They have been Pep Guardiola’s favorite players for goals at Manchester City.
Sergio Aguero, the predator of the penalty bench described by his manager as a “lion in the jungle”.
Raheem Sterling, the once striated winger who has become a composed and prolific finisher.
Consider this: Aguero and Sterling were City’s top two Premier League scorers in each of Guardiola’s first four seasons at the club, combining for a total of 27 goals (2016-17), 39 (2017-18), 38 (2018-19) and 36 (2019-20).
Now consider this: For the biggest game of Guardiola’s career at City – the Champions League final against Chelsea in Porto on Saturday – Aguero and Sterling will almost certainly not be in the squad.
“I have to make the decision which is the best to win the game,” Guardiola said.
And that means not selecting the two players who have served Guardiola the best by scoring goals since 2016.
Still, her choice is understandable – and it all comes down to trust.
Along with Aguero, Guardiola doesn’t trust the Argentina striker to be healthy enough to contribute to a game of this magnitude. Aguero, City’s top scorer with 260 goals and arguably their all-time best player, has struggled with fitness throughout what will prove to be the last of his 10 seasons at the club and hasn’t even got just 25 minutes into the game on Sunday in this was probably his last Premier League game.
Aguero, naturally, still scored two well-scored goals against Everton, but that won’t be enough to persuade Guardiola to start him on Saturday. He will have to settle for being a potential super-submarine in his last appearance at City ahead of a planned move to Barcelona.
“I hope, I hope, I hope,” said Aguero, 32, “but I don’t know. If I play for a few minutes I’ll do my best.
With Sterling, Guardiola appears to have lost confidence in the England international’s ability to influence the biggest matches. Sterling has not started in any of City’s fixtures against Borussia Dortmund or Paris Saint-Germain in the Champions League quarter-finals and semi-finals, respectively, with Riyad Mahrez and Phil Foden preferred in the wide positions.
Sterling’s production has declined significantly, from 35 goals in 57 appearances in all competitions for club and country in 2019-20 to 16 goals in 53 appearances in 2020-21. He’s only had one goal in his last 15 appearances for City, and his dribbling and final ball just hasn’t been sharp.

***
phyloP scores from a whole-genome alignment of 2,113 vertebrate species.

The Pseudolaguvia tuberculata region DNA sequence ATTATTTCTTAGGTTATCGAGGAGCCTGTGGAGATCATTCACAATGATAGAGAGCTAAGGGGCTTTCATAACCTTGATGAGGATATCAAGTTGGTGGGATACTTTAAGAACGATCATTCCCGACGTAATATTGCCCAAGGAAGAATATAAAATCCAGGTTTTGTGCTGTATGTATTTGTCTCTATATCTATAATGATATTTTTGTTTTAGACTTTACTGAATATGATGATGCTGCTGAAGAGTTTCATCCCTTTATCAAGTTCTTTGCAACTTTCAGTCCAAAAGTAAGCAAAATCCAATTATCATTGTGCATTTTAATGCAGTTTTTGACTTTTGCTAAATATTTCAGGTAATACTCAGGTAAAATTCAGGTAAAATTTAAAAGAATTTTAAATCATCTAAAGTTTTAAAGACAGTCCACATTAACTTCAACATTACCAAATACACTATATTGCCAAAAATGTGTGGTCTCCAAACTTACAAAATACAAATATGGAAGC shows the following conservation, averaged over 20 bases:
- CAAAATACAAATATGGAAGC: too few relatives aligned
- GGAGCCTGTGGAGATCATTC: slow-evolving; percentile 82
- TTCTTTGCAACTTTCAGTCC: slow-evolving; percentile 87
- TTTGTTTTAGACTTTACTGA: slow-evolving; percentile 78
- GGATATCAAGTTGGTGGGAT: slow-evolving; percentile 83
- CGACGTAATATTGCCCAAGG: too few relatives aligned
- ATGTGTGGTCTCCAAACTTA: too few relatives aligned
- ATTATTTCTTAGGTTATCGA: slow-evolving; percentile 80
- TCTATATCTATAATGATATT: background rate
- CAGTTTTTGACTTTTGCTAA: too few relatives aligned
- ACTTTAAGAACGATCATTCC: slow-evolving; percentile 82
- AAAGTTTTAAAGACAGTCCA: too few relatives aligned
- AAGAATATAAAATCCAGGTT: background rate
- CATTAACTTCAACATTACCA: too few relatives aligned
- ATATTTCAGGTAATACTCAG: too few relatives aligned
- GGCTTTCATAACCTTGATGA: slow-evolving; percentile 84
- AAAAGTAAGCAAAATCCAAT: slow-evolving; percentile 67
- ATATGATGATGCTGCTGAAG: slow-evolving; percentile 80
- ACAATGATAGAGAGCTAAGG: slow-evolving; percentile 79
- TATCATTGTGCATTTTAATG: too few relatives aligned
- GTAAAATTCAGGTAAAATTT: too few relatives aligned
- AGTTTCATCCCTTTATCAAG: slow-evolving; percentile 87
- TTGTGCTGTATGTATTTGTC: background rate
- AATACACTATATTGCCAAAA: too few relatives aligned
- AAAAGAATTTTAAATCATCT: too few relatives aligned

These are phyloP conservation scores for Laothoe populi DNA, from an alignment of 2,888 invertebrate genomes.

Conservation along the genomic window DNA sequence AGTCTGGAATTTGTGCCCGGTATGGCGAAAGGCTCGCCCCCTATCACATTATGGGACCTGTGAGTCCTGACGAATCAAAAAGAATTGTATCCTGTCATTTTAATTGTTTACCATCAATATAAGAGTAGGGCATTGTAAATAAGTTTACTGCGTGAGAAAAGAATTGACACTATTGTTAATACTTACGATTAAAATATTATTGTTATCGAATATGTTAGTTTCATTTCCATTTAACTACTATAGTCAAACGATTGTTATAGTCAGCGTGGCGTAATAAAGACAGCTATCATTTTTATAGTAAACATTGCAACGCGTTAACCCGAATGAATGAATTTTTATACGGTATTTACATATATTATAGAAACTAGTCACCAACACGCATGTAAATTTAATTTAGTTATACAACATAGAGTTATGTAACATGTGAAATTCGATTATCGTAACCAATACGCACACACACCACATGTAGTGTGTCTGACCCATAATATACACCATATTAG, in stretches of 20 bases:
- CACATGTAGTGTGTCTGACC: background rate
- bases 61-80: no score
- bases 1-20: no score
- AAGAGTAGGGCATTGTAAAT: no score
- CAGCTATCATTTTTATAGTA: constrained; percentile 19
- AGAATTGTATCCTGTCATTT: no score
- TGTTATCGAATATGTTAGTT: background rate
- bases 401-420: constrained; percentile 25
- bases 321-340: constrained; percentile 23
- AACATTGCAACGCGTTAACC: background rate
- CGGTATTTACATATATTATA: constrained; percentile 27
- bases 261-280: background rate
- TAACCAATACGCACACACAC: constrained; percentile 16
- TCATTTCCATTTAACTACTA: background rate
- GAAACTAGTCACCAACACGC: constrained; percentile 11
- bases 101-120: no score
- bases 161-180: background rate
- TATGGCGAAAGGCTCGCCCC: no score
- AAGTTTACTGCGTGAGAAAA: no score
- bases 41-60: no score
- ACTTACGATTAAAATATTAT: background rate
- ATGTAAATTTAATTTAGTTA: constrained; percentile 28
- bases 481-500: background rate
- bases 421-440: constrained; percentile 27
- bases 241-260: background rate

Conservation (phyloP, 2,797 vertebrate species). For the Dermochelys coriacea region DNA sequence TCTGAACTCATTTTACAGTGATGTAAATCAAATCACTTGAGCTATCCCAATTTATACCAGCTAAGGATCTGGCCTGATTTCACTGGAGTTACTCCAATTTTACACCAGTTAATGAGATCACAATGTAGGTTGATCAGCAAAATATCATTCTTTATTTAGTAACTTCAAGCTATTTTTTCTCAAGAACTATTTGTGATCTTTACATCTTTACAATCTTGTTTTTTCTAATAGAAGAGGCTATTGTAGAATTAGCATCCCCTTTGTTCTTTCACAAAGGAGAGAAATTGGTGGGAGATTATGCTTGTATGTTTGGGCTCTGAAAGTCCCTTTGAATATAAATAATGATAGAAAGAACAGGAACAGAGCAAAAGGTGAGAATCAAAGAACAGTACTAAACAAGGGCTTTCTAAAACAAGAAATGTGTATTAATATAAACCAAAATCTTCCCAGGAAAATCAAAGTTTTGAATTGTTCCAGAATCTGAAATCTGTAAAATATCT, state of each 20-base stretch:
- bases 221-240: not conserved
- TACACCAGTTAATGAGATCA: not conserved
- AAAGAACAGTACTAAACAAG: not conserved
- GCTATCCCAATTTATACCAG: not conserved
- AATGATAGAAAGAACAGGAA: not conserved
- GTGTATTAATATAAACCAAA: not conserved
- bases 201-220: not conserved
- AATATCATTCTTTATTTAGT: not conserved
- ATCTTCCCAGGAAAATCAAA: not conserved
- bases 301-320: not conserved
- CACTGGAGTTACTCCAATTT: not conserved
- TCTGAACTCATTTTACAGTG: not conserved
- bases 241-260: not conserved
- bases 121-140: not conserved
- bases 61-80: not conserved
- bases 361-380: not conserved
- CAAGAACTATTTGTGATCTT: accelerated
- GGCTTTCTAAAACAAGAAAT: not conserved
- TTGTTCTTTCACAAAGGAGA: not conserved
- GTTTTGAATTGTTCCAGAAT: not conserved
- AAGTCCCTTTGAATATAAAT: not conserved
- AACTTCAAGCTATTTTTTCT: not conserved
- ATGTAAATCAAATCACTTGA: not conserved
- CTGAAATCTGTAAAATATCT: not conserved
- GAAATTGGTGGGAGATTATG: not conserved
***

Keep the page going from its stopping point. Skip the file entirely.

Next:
“This season, for me personally, has been very strange,” Sterling said last month. “But nonetheless, I continue to enjoy my football and give my all to the team.”
Guardiola said earlier in the week he was still unsure of his squad roster for the final, but the selection debates are likely to be left-back and defensive midfielder. His five most attacking players are all but stuck: Mahrez and Foden on the sidelines, Kevin De Bruyne and Bernardo Silva as interchangeable false nines, and Ilkay Gundogan as central attacking midfielder.
This quintet primarily gives City control, which Guardiola craves more than anything else – especially in a crowded season like this where energy conservation has been paramount and therefore possession of the ball has been vital. In that sense, it’s pure opportunity, a tactic suited to the times.
This means that the objectives have been distributed. Who, for example, could have predicted that Gundogan – previously a substitute midfielder – would be the team’s top scorer this season with 17 goals in his more adventurous new role?
Just as he would love an outstanding goalscorer in his squad, Guardiola knows he can cope with this new group of attacking midfielders and the most solid defense of his time at City behind them.
Don’t expect this to be a long term thing. With Aguero leaving, a player like Erling Haaland or Harry Kane could easily replace him to give City back a natural center-forward.
Sterling, 26, could be back in shape next season, with City perhaps playing at a faster pace to accommodate their more direct style.
For now, however – and as unlikely as it might seem 12 months ago – Sterling and Aguero are indispensable for a Champions League final, when the margins can be finer than in any other football.